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2015年2月21日 (土)

香山リカのココロの万華鏡:みなで支え合い心守ろう /東京

February 15, 2015(Mainichi Japan)
Kaleidoscope of the Heart: When the world goes to hell in a hand basket...
香山リカのココロの万華鏡:みなで支え合い心守ろう /東京

Tragedy follows heartbreaking tragedy. After the apparent murders of two Japanese men at the hands of the Islamic State militant group, a primary school fifth-grader was slain in a residential area in Wakayama Prefecture.

One visitor to my practice asked, "What can be done to protect kids from being exposed to such shocking news?" This was followed quickly upon by the admission, "Actually, I'm pretty messed up about it, too."
Whether it's a local incident or some terrible world event, it's important for adults to tell the kids around them, "Don't worry, I'll protect you whatever happens."

On top of that, it's best to maintain the family's daily routine. If a child says they're anxious or scared, give them every opportunity to talk about what's bothering them.

Even if you have nothing concrete to say in return, a simple, "So that's what you've been thinking" and similarly soft and gently encouraging remarks will help the child gradually sort through their feelings.

But then how are adults to reassure their kids while at the same time guarding the gates of their own hearts from terrible news and shocking images?  では、そうするためおとなはどうやって自分の心を守ればよいのか。

First and foremost, everyone needs a "somebody" to give them a helping hand.

A spouse or partner makes the best "somebody", but friends, parents or siblings can also likely be counted on to lend an ear.

There are some people out there who would say they have no one they can count on like that.

If you're one of them, you could turn to a teacher, a counselor or another professional shoulder to lean on, and get their help and advice.

Above all, however, it's important not to try to bear the impossible.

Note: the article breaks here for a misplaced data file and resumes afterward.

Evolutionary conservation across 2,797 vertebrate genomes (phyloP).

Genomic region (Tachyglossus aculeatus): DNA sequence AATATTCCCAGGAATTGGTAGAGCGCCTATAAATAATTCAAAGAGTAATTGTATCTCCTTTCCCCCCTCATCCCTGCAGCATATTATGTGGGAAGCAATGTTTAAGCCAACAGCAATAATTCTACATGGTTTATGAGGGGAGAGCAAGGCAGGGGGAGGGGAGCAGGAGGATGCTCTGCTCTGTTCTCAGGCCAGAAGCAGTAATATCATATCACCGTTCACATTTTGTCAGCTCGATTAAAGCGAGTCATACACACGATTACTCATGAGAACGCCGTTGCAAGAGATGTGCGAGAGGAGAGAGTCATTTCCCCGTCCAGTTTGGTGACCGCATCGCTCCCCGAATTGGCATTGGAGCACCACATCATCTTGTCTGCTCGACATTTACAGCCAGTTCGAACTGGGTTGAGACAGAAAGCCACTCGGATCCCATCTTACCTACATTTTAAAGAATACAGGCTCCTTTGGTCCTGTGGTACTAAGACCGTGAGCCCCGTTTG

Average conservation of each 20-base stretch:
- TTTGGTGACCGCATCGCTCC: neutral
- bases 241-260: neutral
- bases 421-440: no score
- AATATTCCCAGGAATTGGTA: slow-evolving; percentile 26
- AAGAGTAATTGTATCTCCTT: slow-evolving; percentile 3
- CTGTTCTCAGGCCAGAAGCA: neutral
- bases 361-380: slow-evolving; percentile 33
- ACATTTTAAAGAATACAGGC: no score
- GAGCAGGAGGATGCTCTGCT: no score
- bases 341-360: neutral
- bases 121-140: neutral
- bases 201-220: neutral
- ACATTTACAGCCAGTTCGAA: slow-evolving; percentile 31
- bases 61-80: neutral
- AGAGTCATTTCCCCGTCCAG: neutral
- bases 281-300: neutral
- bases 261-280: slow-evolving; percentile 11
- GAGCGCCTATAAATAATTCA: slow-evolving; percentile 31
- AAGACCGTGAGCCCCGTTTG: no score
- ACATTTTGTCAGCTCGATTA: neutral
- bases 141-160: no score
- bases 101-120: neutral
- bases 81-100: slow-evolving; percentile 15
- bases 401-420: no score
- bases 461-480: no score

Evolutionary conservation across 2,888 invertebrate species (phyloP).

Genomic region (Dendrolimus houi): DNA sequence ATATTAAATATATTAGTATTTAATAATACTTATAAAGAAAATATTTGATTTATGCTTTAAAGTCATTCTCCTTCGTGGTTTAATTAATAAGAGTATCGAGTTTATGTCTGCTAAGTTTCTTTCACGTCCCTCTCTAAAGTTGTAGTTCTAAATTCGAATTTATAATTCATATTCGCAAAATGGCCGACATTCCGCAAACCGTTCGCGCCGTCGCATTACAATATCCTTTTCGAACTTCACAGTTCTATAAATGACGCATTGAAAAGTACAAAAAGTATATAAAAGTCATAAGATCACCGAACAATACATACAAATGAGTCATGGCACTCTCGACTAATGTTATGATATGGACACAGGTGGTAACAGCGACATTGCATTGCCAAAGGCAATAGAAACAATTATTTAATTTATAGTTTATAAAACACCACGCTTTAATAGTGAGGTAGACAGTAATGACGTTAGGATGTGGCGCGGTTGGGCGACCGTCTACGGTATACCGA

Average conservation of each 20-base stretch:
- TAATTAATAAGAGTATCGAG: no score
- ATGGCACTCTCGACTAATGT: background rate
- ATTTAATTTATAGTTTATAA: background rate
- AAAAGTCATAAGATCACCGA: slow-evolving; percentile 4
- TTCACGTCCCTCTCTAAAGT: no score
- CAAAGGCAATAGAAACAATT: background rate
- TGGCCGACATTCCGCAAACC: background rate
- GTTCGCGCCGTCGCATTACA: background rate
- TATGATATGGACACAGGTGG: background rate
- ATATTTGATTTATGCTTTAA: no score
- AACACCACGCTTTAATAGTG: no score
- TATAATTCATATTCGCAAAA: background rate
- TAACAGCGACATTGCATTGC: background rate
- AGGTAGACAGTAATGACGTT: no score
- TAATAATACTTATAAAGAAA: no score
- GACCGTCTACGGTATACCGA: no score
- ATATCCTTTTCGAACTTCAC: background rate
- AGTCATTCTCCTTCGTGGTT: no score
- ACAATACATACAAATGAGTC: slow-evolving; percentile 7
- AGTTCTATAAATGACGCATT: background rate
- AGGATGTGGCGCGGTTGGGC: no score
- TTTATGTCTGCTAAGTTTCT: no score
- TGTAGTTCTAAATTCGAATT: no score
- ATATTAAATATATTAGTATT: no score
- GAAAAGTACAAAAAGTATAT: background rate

Some might say, "I can protect my child on my own," or, "I have to be happy and energetic in front of my kids." But that kind of load on just one pair of shoulders can lead you to a bad state.

Remember to relax. "The world may be a pretty dangerous place, but for now I'm just going to sit back and watch my favorite TV series." Everyone needs a little time like this.

Don't spend all your time looking at things that make you anxious. Instead, get out and about and get some exercise with your kids. Sweat a little, and return home tired but happy.

Of course, relaxing or getting your body moving may only stave off your worries for a time.

You may end your day wondering what horrific thing is going to happen next.

If that's the case, don't get yourself in a tizzy or blame yourself for lapsing back into anxiety. Rather, I think it's better to remind yourself that to worry about the world is natural.

Some of the folks coming to my practice recently simply cannot conceal their agitation, and I tell them this: "This is a little bit embarrassing, but I'm the same. Watching the news can get depressing, right?"

It's usually taboo for a psychiatrist to reveal emotional vulnerability to her patients, but in this case they almost all give me a look of relief.

"Huh, Dr. Kayama's the same," their faces seem to say. Exactly so. Everyone worries about what will become of our society.

The trick is to lend each other the support we all need, and live our daily lives without trying to do the impossible.

(By Rika Kayama, psychiatrist)
毎日新聞 2015年02月10日 地方版


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